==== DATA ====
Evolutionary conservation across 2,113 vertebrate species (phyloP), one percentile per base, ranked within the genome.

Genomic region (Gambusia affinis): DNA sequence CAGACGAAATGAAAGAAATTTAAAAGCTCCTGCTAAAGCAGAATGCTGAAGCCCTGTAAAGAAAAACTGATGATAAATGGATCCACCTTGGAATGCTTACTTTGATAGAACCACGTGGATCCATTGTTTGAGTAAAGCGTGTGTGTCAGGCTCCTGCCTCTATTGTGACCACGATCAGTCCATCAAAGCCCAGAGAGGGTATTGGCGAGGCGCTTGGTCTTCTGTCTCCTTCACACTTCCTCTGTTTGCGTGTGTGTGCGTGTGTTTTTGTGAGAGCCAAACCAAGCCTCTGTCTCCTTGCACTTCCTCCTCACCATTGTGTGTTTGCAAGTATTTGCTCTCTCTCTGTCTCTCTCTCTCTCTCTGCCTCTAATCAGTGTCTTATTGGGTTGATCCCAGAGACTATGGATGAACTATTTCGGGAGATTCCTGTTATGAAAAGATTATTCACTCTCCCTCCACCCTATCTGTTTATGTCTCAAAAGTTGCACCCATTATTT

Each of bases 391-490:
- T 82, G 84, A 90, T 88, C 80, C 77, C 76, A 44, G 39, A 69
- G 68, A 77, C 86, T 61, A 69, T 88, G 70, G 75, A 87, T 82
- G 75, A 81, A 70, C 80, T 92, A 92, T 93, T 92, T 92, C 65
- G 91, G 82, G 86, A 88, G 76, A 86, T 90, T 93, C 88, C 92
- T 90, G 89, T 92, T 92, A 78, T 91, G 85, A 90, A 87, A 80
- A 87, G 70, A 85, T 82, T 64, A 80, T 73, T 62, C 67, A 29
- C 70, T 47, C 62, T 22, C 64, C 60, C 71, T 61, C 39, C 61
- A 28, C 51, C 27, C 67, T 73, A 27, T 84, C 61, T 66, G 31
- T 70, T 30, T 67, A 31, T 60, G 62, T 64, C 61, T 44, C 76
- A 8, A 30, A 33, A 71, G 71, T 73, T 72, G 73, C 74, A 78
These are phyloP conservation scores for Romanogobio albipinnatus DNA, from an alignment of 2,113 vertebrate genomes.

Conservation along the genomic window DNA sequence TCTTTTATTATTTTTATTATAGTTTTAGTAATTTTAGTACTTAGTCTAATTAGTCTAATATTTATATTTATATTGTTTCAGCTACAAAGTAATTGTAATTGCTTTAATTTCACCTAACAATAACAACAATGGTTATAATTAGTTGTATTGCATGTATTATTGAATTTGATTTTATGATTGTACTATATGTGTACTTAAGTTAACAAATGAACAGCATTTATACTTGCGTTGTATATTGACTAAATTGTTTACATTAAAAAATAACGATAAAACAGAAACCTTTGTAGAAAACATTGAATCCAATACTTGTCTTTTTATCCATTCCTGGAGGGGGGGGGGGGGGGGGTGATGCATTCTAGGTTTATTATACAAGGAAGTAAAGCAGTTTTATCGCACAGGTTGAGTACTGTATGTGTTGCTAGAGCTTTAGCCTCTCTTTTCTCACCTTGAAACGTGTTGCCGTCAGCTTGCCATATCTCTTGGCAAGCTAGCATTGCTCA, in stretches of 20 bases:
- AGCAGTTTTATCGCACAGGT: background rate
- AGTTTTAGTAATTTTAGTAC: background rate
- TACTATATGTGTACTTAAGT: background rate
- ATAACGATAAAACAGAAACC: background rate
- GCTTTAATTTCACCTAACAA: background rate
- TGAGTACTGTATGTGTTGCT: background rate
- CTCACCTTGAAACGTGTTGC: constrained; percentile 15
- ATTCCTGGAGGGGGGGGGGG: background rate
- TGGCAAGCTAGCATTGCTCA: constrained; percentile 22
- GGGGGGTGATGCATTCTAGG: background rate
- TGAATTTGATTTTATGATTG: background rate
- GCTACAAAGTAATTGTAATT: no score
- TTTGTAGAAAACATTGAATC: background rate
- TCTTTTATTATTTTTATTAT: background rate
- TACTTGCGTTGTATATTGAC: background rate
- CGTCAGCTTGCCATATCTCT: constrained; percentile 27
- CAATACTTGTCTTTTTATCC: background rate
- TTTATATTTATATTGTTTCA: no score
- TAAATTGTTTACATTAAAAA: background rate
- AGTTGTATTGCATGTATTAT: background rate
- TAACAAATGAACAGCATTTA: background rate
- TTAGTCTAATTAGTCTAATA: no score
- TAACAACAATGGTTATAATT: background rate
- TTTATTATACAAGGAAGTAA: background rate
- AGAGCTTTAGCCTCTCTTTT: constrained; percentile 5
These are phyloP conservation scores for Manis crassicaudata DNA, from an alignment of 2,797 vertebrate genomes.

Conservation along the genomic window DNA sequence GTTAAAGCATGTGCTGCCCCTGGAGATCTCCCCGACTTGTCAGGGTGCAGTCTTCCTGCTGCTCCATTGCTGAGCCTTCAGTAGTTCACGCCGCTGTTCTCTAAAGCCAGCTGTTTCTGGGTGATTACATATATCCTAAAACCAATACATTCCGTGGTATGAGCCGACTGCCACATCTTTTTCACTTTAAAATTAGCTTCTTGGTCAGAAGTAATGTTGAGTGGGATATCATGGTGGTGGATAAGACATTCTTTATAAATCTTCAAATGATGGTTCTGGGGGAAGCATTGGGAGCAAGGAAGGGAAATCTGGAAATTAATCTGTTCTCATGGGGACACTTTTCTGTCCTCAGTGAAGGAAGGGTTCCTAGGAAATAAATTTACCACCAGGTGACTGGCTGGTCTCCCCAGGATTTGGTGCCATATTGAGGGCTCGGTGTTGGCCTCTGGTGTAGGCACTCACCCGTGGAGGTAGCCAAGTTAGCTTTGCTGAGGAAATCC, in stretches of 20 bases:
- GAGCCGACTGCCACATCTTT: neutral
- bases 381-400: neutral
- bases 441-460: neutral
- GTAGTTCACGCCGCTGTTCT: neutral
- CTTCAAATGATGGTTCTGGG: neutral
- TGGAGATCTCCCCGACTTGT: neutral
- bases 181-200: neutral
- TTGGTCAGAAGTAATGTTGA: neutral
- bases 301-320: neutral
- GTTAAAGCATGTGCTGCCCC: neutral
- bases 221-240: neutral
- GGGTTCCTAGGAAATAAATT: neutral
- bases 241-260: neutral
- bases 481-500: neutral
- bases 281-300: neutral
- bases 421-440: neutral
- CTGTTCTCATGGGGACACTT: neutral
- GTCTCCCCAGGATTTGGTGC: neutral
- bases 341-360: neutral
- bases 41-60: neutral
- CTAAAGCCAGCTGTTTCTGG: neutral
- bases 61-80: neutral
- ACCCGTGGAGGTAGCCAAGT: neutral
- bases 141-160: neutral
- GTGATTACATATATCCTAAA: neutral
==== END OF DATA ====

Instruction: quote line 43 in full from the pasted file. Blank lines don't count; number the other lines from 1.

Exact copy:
- GAGCCGACTGCCACATCTTT: neutral